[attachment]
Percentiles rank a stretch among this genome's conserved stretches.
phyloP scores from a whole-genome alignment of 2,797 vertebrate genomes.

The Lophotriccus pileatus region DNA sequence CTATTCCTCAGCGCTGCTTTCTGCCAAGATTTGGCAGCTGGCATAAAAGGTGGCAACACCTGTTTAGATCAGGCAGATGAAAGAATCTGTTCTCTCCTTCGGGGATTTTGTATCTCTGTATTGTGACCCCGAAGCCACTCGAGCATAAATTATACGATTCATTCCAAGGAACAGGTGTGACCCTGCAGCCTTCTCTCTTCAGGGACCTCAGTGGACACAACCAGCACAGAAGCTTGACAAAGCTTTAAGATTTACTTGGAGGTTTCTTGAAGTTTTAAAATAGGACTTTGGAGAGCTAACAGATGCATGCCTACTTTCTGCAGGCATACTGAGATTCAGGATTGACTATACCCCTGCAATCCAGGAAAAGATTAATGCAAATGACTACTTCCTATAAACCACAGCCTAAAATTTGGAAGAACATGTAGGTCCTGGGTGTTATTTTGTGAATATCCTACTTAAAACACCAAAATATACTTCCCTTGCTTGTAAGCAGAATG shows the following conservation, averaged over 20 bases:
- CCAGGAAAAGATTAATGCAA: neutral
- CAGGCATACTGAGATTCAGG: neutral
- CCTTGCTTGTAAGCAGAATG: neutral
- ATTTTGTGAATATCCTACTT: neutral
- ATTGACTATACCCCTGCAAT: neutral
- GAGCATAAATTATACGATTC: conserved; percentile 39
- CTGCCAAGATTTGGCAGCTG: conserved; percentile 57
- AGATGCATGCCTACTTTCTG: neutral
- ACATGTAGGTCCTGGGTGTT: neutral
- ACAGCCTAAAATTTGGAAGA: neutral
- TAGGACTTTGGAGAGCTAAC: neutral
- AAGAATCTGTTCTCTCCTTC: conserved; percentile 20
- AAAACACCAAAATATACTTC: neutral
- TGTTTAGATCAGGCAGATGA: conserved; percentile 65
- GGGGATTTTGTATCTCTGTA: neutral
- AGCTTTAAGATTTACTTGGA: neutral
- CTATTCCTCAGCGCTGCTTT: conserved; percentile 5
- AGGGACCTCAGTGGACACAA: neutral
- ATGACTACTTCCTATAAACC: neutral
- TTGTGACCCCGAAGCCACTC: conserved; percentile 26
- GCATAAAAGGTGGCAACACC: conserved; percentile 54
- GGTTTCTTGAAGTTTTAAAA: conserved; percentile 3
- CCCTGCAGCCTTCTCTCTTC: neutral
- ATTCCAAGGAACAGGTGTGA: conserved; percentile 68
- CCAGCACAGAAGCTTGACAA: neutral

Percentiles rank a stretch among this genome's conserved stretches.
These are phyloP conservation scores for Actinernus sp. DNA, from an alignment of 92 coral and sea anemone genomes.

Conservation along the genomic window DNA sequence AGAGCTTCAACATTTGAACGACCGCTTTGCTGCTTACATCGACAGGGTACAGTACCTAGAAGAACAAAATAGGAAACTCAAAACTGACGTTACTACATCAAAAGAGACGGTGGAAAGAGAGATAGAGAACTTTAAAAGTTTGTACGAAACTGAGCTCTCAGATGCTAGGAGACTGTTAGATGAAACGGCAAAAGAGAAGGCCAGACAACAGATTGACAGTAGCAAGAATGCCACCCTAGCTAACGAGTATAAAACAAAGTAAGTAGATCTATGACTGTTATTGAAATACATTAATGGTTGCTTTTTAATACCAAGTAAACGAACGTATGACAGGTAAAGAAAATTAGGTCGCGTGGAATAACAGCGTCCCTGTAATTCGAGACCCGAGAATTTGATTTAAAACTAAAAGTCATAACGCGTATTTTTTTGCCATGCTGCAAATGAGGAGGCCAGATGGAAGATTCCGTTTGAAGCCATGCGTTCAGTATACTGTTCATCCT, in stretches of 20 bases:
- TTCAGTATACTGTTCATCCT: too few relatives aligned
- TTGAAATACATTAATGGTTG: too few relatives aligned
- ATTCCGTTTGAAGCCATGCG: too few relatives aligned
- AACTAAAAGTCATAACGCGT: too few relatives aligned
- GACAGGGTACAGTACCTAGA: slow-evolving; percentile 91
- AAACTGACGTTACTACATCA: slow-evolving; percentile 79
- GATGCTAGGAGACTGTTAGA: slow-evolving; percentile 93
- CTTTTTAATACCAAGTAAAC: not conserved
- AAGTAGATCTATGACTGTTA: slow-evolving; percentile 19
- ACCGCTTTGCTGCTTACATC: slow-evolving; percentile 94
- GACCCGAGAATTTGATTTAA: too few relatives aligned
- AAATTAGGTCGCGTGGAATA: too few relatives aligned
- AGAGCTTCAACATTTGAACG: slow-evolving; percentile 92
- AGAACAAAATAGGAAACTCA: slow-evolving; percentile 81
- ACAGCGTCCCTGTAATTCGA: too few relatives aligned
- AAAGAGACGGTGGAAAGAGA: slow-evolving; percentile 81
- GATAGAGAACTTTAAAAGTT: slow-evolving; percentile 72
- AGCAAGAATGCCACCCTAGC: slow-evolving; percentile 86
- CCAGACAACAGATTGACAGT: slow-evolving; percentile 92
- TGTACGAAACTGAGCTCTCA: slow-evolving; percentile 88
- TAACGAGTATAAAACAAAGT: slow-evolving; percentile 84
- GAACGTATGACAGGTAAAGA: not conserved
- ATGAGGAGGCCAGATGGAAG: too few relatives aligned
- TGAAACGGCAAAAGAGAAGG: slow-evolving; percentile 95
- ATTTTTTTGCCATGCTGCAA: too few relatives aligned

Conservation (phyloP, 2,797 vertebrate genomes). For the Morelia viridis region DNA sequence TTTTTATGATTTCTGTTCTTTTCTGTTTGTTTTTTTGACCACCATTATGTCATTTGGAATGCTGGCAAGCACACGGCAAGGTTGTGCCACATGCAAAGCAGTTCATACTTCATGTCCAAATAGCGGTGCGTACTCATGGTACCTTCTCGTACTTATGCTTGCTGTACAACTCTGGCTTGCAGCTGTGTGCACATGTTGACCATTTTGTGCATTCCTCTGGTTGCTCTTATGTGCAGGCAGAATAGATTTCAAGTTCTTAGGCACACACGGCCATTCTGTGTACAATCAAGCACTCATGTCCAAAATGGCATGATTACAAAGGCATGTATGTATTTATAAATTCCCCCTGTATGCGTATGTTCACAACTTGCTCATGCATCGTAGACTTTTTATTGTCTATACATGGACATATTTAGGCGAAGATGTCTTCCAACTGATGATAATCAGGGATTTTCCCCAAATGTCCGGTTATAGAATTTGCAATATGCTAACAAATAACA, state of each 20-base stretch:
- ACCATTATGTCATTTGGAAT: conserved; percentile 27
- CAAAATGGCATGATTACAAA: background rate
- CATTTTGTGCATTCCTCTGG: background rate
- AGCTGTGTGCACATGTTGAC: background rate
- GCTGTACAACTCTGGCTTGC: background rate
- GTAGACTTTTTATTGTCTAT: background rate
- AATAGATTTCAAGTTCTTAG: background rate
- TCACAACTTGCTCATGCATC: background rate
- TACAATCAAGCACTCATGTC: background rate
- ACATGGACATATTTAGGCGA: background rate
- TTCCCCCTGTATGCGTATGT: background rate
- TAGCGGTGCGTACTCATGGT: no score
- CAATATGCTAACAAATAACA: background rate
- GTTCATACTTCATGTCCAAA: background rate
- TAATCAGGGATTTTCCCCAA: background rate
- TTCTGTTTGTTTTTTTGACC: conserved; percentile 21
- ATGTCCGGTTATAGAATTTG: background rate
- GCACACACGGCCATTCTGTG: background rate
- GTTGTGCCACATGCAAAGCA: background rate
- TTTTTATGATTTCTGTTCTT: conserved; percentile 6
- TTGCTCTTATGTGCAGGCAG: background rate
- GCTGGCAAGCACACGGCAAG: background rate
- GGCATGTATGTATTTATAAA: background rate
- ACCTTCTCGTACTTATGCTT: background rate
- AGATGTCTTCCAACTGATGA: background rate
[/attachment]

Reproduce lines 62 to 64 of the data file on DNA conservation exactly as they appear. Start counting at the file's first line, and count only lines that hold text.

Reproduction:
- GCTGTACAACTCTGGCTTGC: background rate
- GTAGACTTTTTATTGTCTAT: background rate
- AATAGATTTCAAGTTCTTAG: background rate